The Stanford winter olympics


It’s no secret that Stanford is a breeding ground for Olympic athletes. In fact, the Card has contributed at least one medalist to every Olympic Games that the U.S. has participated in since 1912! That adds up to 270 medals for Stanford and its affiliates alone over the years — 139 gold, 73 silver and 58 bronze! While these numbers are impressive, the majority of Stanford students will never medal at the Olympics. 🙁 However, unmatched talent and finesse abounds within our community in the most obscure of places. In my opinion, the average Stanford student does things that are pretty crazy and unique. And if Stanford held its own Olympics, new victors would emerge from the shadows. NARPs and athletes alike could participate and rise to glory. Here are six events Stanford should hold its very own Winter Olympics for:

  1. Riding Bikes With No Hands: Students will bike through a course with twists and turns without hands. Helmets will be required.
  2. Taking 23+ Units: Extra Credit if they’re hard!
  3. The Meal Plan Dollar Dash: Students will be allotted a certain amount of money and will be required to spend it at either TAP or Late Night. The student that gets the most food the fastest will win the challenge and receive the Ultimate Flex Dining Hall plan in reward.
  4. The Fountain-Hopping Triathlon: This event consists of biking to every fountain on Stanford’s campus, running around it and then fountain hopping in it for a minimum of 30 seconds.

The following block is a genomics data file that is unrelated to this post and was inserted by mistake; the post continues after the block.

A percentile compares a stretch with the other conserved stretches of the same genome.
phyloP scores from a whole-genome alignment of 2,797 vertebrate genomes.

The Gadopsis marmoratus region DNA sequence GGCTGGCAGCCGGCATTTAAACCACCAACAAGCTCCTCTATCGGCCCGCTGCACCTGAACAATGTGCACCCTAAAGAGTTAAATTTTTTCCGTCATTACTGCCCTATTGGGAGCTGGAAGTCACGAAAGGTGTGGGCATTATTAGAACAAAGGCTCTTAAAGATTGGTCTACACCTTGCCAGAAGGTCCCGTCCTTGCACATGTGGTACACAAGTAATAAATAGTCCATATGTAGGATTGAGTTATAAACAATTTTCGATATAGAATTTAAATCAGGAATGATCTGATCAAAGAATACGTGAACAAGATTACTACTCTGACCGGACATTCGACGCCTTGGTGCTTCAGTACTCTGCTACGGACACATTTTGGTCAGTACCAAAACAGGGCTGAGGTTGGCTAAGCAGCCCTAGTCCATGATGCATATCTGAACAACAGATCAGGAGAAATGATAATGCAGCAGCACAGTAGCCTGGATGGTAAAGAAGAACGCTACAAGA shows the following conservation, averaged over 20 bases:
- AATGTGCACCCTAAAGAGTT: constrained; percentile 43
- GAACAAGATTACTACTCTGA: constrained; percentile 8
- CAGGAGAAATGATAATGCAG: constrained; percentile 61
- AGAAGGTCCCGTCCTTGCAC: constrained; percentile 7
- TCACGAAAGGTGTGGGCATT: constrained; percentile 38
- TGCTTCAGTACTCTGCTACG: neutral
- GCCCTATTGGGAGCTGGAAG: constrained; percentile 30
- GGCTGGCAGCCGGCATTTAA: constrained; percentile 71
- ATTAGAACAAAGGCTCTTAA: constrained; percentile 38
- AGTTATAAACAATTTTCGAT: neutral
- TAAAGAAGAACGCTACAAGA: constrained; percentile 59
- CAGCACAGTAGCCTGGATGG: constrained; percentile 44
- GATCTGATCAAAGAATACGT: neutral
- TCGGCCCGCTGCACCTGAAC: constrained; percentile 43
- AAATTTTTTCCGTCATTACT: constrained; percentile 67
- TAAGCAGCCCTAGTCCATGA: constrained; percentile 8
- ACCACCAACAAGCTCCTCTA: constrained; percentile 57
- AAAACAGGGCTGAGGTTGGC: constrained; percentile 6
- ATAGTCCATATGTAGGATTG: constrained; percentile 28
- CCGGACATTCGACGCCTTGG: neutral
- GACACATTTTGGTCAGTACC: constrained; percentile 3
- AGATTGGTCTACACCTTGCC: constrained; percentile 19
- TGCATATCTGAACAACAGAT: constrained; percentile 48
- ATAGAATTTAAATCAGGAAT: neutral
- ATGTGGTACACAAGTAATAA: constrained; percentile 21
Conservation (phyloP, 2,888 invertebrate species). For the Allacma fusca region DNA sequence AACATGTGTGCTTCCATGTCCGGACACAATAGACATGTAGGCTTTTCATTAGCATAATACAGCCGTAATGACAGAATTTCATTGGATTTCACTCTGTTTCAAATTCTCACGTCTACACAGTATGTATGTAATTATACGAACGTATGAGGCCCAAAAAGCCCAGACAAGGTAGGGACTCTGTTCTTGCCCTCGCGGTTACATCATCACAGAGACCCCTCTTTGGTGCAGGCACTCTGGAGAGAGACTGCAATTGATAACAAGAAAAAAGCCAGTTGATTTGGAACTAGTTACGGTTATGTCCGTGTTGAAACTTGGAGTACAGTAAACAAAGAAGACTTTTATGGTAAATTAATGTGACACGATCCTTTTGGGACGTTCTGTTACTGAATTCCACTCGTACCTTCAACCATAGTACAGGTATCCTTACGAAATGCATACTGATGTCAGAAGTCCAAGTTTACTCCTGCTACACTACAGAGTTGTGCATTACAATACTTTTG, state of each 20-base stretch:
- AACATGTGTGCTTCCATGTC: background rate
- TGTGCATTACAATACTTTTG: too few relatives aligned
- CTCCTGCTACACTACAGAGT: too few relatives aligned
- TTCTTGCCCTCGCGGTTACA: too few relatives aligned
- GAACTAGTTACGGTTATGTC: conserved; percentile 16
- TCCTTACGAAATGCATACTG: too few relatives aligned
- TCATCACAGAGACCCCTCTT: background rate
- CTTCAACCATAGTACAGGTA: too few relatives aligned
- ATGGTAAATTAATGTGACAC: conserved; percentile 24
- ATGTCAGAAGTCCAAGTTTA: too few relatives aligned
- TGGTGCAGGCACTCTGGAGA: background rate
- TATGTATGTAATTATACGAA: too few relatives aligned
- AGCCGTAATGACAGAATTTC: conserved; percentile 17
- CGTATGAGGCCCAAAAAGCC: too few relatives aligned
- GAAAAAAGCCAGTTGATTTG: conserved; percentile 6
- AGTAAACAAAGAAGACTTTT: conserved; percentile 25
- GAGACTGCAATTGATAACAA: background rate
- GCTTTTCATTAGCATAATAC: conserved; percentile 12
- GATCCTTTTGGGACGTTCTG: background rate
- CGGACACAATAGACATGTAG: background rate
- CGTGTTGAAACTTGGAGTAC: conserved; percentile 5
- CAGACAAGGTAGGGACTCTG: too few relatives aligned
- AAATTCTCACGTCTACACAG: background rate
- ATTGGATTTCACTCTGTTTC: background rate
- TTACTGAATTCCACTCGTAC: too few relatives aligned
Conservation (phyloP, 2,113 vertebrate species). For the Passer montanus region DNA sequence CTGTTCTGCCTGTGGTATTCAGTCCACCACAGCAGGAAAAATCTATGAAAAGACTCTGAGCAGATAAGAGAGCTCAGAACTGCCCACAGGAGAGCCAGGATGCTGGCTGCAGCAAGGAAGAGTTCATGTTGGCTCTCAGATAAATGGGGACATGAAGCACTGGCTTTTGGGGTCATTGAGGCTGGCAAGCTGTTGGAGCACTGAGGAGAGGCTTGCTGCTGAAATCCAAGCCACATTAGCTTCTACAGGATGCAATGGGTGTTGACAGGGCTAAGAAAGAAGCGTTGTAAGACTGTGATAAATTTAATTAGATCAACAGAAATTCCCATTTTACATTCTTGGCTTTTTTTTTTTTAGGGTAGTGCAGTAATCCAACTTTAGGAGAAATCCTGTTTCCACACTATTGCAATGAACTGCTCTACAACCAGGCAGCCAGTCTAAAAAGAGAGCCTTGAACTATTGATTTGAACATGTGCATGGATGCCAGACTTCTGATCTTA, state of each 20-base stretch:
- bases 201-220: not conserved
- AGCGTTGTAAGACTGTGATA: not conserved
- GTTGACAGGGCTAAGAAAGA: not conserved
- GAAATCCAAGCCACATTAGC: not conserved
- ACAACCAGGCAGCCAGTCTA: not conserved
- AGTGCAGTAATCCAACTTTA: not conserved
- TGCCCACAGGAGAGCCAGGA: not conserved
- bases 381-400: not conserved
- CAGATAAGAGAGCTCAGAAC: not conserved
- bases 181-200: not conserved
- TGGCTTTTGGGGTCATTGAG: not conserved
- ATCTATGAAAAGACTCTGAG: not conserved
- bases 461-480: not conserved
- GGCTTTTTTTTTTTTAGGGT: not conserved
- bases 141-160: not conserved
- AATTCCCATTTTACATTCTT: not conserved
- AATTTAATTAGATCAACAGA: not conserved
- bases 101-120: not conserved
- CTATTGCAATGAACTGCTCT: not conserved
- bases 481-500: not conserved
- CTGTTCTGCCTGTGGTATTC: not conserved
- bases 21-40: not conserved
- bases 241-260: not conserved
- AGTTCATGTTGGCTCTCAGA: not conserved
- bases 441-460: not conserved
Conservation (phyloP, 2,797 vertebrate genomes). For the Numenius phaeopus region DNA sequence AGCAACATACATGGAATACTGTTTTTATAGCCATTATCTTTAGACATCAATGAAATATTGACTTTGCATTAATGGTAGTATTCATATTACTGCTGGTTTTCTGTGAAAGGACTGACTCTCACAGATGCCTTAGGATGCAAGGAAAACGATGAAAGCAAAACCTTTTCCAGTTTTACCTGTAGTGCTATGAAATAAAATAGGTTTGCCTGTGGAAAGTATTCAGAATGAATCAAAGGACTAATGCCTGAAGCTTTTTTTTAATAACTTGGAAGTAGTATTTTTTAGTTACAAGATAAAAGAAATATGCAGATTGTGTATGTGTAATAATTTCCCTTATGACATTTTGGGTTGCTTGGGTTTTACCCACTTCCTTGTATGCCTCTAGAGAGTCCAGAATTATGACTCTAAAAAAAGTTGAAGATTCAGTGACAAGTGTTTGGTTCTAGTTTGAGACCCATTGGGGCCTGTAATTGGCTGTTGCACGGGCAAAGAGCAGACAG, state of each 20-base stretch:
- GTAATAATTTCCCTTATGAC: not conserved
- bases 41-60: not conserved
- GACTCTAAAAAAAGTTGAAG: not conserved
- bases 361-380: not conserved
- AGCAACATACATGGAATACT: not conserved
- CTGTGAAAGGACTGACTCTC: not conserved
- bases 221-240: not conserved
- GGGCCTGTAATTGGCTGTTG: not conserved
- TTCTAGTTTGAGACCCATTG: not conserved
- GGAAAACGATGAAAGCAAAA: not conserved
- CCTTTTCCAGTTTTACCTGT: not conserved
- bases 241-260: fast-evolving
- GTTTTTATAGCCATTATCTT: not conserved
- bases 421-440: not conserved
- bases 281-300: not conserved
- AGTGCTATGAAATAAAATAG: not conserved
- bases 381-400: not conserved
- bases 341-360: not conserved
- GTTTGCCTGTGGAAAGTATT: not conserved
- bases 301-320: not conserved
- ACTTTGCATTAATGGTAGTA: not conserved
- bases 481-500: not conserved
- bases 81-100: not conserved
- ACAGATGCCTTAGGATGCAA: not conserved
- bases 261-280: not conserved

5. Who Can Wear The Most Stanford Merch?: Participants will be judged for the originality and creativity of their ensemble. Extra points if the merch you’re wearing was free.
  6. Do you like your food ROASTED?: This event will be in the format of a rap battle. Dining halls will choose up to three representatives to participate in the event. The representatives will roast other dining halls and prove that their dining hall is supreme. The dining hall that wins this (rap) battle to the death will get bragging rights and a visit from the man, the myth and the legend, Marc Tessier-Lavigne.


While these events may seem facetious, they also point out an important flaw of our community. While we excel at pointing out greatness in athleticism and startups, we sometimes fail to acknowledge the vast talent amidst our everyday activities and interactions. The Stanford Winter Olympics could be a way to bridge the many groups on campus and come together as a community for friendly competition.


Contact Ayushi Tandel at atandel ‘at’

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